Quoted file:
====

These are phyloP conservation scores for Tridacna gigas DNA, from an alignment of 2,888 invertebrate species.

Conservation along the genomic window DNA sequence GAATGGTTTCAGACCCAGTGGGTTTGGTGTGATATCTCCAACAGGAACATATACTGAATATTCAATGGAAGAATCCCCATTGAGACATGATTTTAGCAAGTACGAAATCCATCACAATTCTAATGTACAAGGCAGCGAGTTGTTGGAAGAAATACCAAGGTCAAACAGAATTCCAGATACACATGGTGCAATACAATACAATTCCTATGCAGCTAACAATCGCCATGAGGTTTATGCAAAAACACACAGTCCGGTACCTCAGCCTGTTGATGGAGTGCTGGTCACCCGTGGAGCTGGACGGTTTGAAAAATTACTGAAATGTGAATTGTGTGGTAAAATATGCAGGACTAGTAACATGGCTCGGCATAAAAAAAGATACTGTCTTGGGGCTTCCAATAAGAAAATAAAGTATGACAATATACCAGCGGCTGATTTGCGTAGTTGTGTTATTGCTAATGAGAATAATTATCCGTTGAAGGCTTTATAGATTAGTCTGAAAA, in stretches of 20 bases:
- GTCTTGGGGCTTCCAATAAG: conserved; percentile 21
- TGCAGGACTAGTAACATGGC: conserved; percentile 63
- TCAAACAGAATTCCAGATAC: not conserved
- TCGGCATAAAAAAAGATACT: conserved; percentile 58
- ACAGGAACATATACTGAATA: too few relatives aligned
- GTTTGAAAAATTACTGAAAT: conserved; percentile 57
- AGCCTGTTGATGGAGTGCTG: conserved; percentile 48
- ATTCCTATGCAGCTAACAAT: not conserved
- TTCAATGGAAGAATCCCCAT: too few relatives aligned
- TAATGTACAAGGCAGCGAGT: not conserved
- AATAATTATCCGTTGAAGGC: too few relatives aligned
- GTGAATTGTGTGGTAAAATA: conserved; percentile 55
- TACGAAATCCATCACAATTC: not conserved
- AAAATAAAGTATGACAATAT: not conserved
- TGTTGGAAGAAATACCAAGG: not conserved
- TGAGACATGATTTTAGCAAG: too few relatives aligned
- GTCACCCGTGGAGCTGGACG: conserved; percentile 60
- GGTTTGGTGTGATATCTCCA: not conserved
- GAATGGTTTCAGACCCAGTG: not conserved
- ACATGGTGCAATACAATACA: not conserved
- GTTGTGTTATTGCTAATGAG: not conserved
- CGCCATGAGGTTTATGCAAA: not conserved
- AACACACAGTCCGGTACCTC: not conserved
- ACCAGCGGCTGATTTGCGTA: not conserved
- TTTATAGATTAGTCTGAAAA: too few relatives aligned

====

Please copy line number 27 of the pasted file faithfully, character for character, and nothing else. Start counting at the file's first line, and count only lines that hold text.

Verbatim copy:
- TTTATAGATTAGTCTGAAAA: too few relatives aligned